Share Houses are one option for housing in Tokyo. In a share house you will live with other Tokyo residents including Japanese people and/or other foreign residents. There are many types of share houses and many options associated with them. If you choose to search for a share house, you will likely have to shoulder the brunt of the work, but feel free to ask your assigned real estate agents if share houses are an option they can help you with.
To help give you an idea of what you'd be getting into, we'd like to share an interview of one current Tokyo JET about their experience with living in a share house.
- My share house is one of 4 share houses for artists managed by an NPO called Creative Support. It was started about a year ago by a light novel writer who wanted to make a living space for creative people in Tokyo. My house is a very old traditional Japanese house. (Re: wooden gate, tatami mats, huge genkan, paper doors, etc.) Our house has some private rooms, some shared dorm-style rooms, a shared kitchen, living room, toilet/washroom, and a large shared room for gaming or working. The other share houses in our group and most of the share houses in Tokyo are modern Western-style buildings. The vibe of my share house is very otaku. Everyone loves gaming, manga and anime. The house currently has 7 male Japanese residents and myself (American female), all in our 20s/30s. Most of us are artists in our spare time but have day jobs. There’s manga artists, game designers, writers, an actor, and a painter.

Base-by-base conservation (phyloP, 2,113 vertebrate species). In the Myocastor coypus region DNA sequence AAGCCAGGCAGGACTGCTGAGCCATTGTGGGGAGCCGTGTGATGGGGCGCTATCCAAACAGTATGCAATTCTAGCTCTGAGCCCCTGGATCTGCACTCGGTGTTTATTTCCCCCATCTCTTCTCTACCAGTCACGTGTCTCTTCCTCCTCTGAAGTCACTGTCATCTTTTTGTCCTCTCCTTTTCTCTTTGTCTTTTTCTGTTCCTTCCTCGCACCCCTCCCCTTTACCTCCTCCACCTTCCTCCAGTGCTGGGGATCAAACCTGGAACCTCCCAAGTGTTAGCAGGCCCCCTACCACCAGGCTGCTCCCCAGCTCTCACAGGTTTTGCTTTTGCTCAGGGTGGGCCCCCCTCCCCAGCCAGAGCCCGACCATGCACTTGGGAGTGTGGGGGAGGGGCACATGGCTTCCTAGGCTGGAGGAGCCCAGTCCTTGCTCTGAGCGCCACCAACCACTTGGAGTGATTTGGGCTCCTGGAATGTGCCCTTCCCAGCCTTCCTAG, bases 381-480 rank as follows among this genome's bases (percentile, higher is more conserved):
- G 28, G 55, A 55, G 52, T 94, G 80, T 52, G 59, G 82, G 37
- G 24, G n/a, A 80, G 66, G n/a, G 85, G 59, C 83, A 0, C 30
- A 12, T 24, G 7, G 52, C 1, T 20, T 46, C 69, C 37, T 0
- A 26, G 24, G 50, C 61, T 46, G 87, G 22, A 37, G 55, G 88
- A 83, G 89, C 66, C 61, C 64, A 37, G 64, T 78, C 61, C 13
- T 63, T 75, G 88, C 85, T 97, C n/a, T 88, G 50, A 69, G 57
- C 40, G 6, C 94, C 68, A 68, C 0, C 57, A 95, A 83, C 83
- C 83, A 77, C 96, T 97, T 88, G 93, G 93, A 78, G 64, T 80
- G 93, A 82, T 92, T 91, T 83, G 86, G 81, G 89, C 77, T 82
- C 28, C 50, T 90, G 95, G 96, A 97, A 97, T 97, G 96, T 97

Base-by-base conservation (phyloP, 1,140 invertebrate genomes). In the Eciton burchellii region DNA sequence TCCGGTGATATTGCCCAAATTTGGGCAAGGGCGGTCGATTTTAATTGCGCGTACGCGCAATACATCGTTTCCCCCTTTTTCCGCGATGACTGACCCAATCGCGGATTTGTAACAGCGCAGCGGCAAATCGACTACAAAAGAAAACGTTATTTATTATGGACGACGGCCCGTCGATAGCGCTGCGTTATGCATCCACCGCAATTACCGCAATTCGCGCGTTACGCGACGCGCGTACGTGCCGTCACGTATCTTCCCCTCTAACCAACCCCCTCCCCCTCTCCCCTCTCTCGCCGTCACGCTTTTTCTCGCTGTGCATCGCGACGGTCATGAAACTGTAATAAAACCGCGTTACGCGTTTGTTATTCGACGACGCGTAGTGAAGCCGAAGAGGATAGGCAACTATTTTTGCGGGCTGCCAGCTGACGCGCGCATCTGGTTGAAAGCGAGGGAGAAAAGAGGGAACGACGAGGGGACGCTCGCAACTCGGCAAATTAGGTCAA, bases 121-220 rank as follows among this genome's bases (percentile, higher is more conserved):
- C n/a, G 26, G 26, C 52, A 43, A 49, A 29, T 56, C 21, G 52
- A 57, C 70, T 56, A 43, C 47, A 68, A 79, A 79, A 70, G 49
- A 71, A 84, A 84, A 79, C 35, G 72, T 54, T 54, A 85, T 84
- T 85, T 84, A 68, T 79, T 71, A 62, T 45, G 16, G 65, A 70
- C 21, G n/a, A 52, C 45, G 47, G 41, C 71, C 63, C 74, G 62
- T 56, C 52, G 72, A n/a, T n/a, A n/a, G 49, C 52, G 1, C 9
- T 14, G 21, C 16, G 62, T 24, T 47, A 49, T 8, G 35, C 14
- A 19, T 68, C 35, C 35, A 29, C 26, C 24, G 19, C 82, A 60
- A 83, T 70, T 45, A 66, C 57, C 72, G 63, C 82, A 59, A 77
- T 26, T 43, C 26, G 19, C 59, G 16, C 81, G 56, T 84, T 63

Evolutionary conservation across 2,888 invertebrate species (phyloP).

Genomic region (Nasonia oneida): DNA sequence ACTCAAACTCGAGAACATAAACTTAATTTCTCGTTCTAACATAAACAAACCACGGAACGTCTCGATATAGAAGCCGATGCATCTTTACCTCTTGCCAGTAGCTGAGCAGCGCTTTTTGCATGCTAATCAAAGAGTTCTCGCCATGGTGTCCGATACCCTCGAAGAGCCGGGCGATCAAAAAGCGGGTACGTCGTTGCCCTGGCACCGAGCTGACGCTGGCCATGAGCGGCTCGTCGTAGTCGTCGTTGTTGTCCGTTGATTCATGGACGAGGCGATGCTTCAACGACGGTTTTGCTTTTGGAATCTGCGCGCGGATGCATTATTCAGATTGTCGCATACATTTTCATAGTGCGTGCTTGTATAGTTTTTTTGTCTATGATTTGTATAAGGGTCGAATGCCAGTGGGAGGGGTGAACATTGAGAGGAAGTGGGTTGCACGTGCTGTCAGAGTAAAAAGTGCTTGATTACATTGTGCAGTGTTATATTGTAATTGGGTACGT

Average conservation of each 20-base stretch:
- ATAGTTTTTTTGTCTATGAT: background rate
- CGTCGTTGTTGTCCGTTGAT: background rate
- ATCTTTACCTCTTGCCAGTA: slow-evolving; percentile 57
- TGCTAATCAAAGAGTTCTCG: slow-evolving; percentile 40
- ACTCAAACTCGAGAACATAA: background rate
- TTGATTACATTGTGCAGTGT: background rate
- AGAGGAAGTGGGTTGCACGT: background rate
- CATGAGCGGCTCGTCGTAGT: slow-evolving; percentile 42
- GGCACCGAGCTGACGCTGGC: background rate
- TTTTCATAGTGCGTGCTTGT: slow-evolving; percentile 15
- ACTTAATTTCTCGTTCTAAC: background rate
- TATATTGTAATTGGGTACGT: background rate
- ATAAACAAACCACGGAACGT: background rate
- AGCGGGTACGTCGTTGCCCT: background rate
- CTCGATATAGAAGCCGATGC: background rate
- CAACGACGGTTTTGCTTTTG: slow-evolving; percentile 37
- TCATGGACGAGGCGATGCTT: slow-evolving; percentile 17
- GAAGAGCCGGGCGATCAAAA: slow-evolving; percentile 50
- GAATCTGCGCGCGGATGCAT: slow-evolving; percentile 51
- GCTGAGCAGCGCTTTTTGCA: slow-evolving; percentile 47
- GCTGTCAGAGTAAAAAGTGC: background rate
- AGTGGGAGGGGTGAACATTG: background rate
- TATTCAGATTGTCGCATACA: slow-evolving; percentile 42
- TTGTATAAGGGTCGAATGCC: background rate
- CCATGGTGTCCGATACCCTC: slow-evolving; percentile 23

How much is your monthly rent / utilities?Edit
- Utilities are on a sliding scale based on the number of people living there, but it’s usually 13,000 yen per month. I get a 50% discount on my monthly rent in exchange for cleaning all the shared spaces and teaching weekly English classes so I only pay 30,000 yen per month for my private room. The average rent for a private room in my house is 50,000~60,000 yen monthly. The average cost for a shared room in my house is 35,000 yen monthly.
- I found my share house through the website Colish. It has share houses organized by ‘concept,’ for example, share houses for artists, pet-lovers, party-goers, etc. Other JETs have found share houses through these websites:
1. Moving into/out of a share house is much easier than an apartment:
- Lower start-up costs and monthly rent. My initial fee was only 20,000 yen! That’s exceptionally cheap, but other share houses I looked at were around 60,000~80,000 for start-up fees, about a third of what I paid when I moved into an apartment in Tokyo.
- They are already furnished with appliances, dishes, cookware, etc. which saves you time, money, and stress for moving in and moving out of Tokyo apartments. Especially getting rid of your appliances when you move back to your home country can be costly and a huge pain!
- The bedrooms are usually furnished. If not, you can at least pass the furniture you buy onto the next resident. Like the above point, this saves you some hassle when you move out.
2. Shared living (if you like that):
- Make friends.
- Improve your Japanese.
- Bigger kitchen! (if you really love cooking like me, this is a huge plus!)
- People are there to help with domestic challenges. Whenever appliances break down at my place, I just tell the manager and he fixes it or calls someone to fix it. When we had an ant infestation recently, we all worked together to find the source of the ants and block it and then cleaned up all the ant mess together. Whenever I have spiders, I call one of my house mates to come get them.